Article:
Keiana is from Brooklyn (Coney Island specifically) and is double majoring in French and Political Science, with a certificate in International Relations. In addition to our 38 majors, we also have about 15 Five College Certificate Programs, ranging from Ethnomusicology to Logic to Culture, Health, and Science. As a sophomore, Keiana does a great job of pursuing her academic interests outside of class and is hoping to study abroad next year.
Keiana is involved in our two most popular dance groups on campus: DASAC and Amherst Dance. Amherst Dance is geared towards dancers at all levels; everyone is welcome, whether they’ve never danced in their life or had years of classical training. Their shows are always a fun mix of different levels and styles. At their fall show, there was everything from a tap number choreographed to Treasure by Bruno Mars, to intense modern pieces. DASAC, which stands for Dance And Step at Amherst College, is more selective. Their shows are always high energy and packed. After watching a DASAC show, you leave with a strong desire to learn how to dance, while simultaneously knowing you’ll never be that flawless.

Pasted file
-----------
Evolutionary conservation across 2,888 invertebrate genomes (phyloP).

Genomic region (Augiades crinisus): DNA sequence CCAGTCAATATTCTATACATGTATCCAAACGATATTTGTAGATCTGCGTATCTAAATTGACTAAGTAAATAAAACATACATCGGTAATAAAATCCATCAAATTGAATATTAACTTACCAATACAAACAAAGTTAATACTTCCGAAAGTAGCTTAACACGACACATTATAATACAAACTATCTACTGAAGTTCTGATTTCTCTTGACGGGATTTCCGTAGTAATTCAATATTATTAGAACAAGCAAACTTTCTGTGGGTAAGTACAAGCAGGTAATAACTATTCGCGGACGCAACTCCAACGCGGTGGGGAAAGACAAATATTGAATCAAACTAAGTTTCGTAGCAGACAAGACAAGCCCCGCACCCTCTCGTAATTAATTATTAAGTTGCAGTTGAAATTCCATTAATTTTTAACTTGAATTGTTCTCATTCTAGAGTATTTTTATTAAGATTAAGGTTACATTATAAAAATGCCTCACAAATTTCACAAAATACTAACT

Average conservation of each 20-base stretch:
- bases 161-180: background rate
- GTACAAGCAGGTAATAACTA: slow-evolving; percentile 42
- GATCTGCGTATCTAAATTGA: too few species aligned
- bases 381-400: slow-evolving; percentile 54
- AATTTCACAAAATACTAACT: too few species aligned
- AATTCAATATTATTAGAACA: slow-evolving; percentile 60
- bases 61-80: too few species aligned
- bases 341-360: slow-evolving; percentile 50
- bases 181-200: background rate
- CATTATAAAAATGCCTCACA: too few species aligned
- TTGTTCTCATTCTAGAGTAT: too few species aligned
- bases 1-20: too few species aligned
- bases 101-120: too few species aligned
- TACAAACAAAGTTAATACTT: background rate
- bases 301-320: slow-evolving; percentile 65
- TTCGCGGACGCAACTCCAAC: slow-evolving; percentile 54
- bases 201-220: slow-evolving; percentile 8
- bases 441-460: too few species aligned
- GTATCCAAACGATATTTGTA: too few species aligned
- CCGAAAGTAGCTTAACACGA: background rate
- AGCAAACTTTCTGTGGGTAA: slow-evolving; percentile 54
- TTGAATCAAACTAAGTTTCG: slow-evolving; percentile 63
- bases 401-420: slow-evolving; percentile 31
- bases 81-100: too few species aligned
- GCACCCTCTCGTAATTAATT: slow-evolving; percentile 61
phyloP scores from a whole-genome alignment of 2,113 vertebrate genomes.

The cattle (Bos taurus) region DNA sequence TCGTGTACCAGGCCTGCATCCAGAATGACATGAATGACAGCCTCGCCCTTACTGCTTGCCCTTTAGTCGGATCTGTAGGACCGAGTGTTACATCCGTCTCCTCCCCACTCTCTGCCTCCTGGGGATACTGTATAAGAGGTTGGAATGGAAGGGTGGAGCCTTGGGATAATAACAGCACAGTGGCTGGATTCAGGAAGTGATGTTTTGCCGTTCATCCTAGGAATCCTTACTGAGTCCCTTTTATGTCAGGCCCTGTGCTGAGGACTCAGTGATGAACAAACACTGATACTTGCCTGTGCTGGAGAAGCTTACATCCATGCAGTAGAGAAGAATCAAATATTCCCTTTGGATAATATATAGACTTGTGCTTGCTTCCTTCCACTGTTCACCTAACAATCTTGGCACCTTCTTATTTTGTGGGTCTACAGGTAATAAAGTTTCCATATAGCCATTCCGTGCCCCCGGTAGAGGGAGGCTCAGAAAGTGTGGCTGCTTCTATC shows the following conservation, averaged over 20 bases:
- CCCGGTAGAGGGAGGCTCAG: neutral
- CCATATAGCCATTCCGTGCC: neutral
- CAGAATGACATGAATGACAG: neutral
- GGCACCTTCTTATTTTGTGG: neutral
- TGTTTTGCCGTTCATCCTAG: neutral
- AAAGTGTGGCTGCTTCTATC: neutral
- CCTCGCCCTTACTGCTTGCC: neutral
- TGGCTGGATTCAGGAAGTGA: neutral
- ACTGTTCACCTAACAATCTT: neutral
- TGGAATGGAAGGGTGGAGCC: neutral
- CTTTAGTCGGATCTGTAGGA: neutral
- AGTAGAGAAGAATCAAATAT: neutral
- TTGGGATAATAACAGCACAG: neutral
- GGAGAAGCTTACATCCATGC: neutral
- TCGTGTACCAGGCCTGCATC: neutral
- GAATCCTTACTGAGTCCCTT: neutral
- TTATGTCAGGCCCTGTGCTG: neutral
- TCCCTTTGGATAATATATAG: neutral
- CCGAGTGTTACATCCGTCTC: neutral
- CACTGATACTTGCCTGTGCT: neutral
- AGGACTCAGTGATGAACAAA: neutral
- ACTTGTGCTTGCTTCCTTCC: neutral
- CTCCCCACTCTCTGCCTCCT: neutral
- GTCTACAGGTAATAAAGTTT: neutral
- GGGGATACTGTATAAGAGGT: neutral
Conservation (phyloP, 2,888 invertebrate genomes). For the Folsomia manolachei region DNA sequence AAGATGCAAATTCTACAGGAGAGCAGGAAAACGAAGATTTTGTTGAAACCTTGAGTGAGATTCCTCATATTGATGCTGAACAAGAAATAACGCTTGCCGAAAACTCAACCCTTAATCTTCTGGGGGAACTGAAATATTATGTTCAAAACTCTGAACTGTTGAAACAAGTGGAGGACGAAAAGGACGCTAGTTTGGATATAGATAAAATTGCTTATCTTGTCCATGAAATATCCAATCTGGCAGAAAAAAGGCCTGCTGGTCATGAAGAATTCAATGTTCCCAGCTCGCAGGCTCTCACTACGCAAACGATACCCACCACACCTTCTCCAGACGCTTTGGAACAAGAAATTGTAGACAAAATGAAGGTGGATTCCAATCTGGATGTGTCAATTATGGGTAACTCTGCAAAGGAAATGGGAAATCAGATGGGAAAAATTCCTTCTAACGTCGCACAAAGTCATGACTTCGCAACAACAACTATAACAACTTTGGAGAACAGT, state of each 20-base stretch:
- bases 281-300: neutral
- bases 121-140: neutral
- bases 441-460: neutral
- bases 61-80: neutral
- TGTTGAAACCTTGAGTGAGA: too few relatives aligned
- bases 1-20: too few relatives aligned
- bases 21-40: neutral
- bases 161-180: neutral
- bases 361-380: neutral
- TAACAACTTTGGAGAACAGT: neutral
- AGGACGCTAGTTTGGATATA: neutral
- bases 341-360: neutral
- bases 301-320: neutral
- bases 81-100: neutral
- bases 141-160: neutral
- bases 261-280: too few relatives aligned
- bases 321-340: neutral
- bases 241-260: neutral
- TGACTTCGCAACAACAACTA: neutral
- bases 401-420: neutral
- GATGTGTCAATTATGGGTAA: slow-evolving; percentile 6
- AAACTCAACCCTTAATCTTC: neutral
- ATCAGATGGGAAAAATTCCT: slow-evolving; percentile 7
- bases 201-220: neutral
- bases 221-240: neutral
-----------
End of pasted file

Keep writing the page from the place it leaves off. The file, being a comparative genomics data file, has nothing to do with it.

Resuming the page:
In addition to her political interests and passion for dance, Keiana is involved with Girls Inc., a mentor-based initiative in a nearby community. In the Holyoke chapter, Girls Inc. matches up Amherst College students with young girls to tutor. The cool thing about this program is that you work with the same girl every week, giving you the opportunity to really get to know her and to have the greatest impact. This year, Keiana became a Shift Coordinator, taking on a leadership role. Amherst’s involvement with Girls Inc. is run through the CCE, the Center for Community Engagement, which I would say is one of the most active resource centers on campus.